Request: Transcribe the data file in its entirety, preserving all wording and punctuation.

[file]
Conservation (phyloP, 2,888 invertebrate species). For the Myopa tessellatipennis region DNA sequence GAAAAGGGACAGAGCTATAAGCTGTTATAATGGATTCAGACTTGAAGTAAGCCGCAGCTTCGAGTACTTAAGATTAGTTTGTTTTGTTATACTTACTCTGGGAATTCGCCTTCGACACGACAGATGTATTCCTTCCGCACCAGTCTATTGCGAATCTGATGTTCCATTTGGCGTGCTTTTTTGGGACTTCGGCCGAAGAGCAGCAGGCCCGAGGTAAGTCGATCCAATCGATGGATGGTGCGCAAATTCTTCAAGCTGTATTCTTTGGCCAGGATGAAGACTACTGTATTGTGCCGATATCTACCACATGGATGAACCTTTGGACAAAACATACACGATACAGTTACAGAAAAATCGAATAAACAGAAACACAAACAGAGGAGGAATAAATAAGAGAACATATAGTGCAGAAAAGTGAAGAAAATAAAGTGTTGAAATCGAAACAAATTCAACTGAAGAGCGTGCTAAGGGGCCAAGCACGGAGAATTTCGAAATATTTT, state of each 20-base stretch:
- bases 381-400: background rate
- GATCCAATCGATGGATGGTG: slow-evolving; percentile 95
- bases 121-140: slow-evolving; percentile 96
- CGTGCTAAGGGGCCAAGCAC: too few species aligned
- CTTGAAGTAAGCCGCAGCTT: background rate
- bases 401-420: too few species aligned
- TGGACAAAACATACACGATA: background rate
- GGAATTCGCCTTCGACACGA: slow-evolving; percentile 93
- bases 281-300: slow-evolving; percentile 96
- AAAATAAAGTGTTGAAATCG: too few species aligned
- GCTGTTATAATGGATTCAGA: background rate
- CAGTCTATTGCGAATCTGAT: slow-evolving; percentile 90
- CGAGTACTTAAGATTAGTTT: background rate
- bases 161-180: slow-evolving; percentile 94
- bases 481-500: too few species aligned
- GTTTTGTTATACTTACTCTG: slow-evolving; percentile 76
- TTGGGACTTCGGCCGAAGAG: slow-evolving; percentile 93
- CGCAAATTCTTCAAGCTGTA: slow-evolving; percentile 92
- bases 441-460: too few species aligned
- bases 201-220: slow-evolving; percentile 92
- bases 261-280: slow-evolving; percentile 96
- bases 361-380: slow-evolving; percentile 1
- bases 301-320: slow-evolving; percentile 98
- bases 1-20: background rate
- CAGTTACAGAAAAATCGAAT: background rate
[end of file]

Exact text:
Conservation (phyloP, 2,888 invertebrate species). For the Myopa tessellatipennis region DNA sequence GAAAAGGGACAGAGCTATAAGCTGTTATAATGGATTCAGACTTGAAGTAAGCCGCAGCTTCGAGTACTTAAGATTAGTTTGTTTTGTTATACTTACTCTGGGAATTCGCCTTCGACACGACAGATGTATTCCTTCCGCACCAGTCTATTGCGAATCTGATGTTCCATTTGGCGTGCTTTTTTGGGACTTCGGCCGAAGAGCAGCAGGCCCGAGGTAAGTCGATCCAATCGATGGATGGTGCGCAAATTCTTCAAGCTGTATTCTTTGGCCAGGATGAAGACTACTGTATTGTGCCGATATCTACCACATGGATGAACCTTTGGACAAAACATACACGATACAGTTACAGAAAAATCGAATAAACAGAAACACAAACAGAGGAGGAATAAATAAGAGAACATATAGTGCAGAAAAGTGAAGAAAATAAAGTGTTGAAATCGAAACAAATTCAACTGAAGAGCGTGCTAAGGGGCCAAGCACGGAGAATTTCGAAATATTTT, state of each 20-base stretch:
- bases 381-400: background rate
- GATCCAATCGATGGATGGTG: slow-evolving; percentile 95
- bases 121-140: slow-evolving; percentile 96
- CGTGCTAAGGGGCCAAGCAC: too few species aligned
- CTTGAAGTAAGCCGCAGCTT: background rate
- bases 401-420: too few species aligned
- TGGACAAAACATACACGATA: background rate
- GGAATTCGCCTTCGACACGA: slow-evolving; percentile 93
- bases 281-300: slow-evolving; percentile 96
- AAAATAAAGTGTTGAAATCG: too few species aligned
- GCTGTTATAATGGATTCAGA: background rate
- CAGTCTATTGCGAATCTGAT: slow-evolving; percentile 90
- CGAGTACTTAAGATTAGTTT: background rate
- bases 161-180: slow-evolving; percentile 94
- bases 481-500: too few species aligned
- GTTTTGTTATACTTACTCTG: slow-evolving; percentile 76
- TTGGGACTTCGGCCGAAGAG: slow-evolving; percentile 93
- CGCAAATTCTTCAAGCTGTA: slow-evolving; percentile 92
- bases 441-460: too few species aligned
- bases 201-220: slow-evolving; percentile 92
- bases 261-280: slow-evolving; percentile 96
- bases 361-380: slow-evolving; percentile 1
- bases 301-320: slow-evolving; percentile 98
- bases 1-20: background rate
- CAGTTACAGAAAAATCGAAT: background rate